– In 2020, Firstfondet broke the benchmark in the Small Business Index of the Oslo Stock Exchange, and the success fee was calculated at 3.24 percent. Here, unit owners paid a total cost of more than five percent, says Sættem.
Unitholders in the DNB Disruptive Opportunities fund, which also has a 20 percent success fee, paid a total cost of more than five percent in 2020, according to Steam. He says he doubts most unitholders in the fund have acquired them.
– Sættem believes that in most cases, savers can find similar money at much lower costs.
– I don’t know what to pay
One of the Skagen funds, Skagen Global A is another example of a fund that has a success fee. The total annual rate is 1.10 percent, while the success fee is 10 percent of the excess return.
Sættem at Nordnet believes that the model with a pass fee goes against the purpose of the regulations (MIFID II), which will provide better investor protection, increased transparency and a better cost overview for clients.
Many fund customers don’t know what they are paying because the total cost is only known then. Sættem says success fee models are also hard to understand, and you have to click on them to find all the costs.
– But is it somehow “cheating”, since it is difficult to know all the costs?
– No, I can’t say it is. But in order to get good salaries. They’re betting the client doesn’t fully follow, he says.
Sættem says managers defend the practice of success fees by saying that they only make more money if clients make a lot of money — that is, when the fund outperforms the index. He doesn’t think this is a good enough argument.
First, the manager will also calculate the success fee when the value of the fund goes down, as long as it is below the benchmark. Second, I think the minimum fee for funds with a pass fee should be much lower than the average flat fee for other funds in the same category, he says, and he says it should be less than one percent.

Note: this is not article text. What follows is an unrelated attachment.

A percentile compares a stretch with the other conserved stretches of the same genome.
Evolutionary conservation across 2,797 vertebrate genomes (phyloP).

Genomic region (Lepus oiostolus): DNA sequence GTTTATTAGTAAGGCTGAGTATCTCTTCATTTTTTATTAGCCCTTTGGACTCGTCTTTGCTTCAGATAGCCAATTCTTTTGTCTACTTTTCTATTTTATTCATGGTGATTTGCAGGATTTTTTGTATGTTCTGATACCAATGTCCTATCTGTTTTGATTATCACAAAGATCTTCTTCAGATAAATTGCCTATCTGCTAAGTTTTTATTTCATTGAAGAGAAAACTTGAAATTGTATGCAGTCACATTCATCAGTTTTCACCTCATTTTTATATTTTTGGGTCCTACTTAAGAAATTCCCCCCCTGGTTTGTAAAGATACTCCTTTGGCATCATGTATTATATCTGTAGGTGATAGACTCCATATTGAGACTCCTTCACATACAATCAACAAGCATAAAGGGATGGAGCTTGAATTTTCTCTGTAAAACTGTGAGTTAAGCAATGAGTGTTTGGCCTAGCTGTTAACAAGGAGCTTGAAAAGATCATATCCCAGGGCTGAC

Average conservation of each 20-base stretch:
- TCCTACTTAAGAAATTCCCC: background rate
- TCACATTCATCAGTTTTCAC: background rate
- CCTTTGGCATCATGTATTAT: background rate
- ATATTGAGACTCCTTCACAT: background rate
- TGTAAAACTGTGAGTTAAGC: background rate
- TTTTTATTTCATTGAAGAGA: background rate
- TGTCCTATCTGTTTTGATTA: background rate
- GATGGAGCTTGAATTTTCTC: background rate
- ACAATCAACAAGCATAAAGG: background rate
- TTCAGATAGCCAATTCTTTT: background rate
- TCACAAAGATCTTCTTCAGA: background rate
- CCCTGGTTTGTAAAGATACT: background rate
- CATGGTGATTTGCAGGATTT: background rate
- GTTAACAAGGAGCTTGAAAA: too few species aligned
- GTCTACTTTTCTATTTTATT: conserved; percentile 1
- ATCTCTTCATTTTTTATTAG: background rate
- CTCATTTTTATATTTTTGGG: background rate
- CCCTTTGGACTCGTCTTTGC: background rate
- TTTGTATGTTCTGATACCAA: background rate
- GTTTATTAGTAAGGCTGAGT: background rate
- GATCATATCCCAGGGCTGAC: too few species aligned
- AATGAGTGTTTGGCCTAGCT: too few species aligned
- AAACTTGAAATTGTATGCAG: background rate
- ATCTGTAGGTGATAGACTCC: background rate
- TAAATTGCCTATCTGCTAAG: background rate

However, Sættem points out that even both DNB and First have a so-called “high water mark”. This ensures that the success fee can only be activated when the stock values once again reach the historical maximum value – the “all-time high” of the fund.
– It’s good, so that the fund can not collect the same surplus return several times, he said.
Sættem notes that the DNB has notified Nordnet that it will reduce the pass fee from 20 to 10 percent, and that this will happen in the first quarter of 2022.
– more excited
Jorge Jensen, director of finance at the Consumer Council, told Nettavisen that success fees contribute to making it more difficult to know what to pay. At the same time, there are benefits, too.
In theory, a pass fee is a good idea, because managers will be especially motivated to put in a good effort. He tells Netavisen that they are getting a carrot to reach her.
However, he cautioned that fund clients may end up paying a lot of fees if the success fee is set up incorrectly. He says the Consumer Council has conducted surveys to find out what the criteria for a success fee are so as not to annoy customers.
Jensen says there are three things that must be in place to create a good success fee system.
One is that it is a benchmark it relates to, and the other is that the success fee has a degree of uniformity, which means that customers pay less when things go wrong. The third is the high watermark, which means that you avoid paying the pass fee for good performance multiple times. If you pay every time the market goes up, you risk paying too much, he says.
– It must be real
Brett Heligerdi, head of mutual funds and investments at Finanstilsynet, says they won’t comment on what they think of the 20 per cent success fee.
We don’t want to comment on level models or prices in individual boxes, she says.
However, Hjellegjerde explains their opinion on the fact that some funds require a success fee.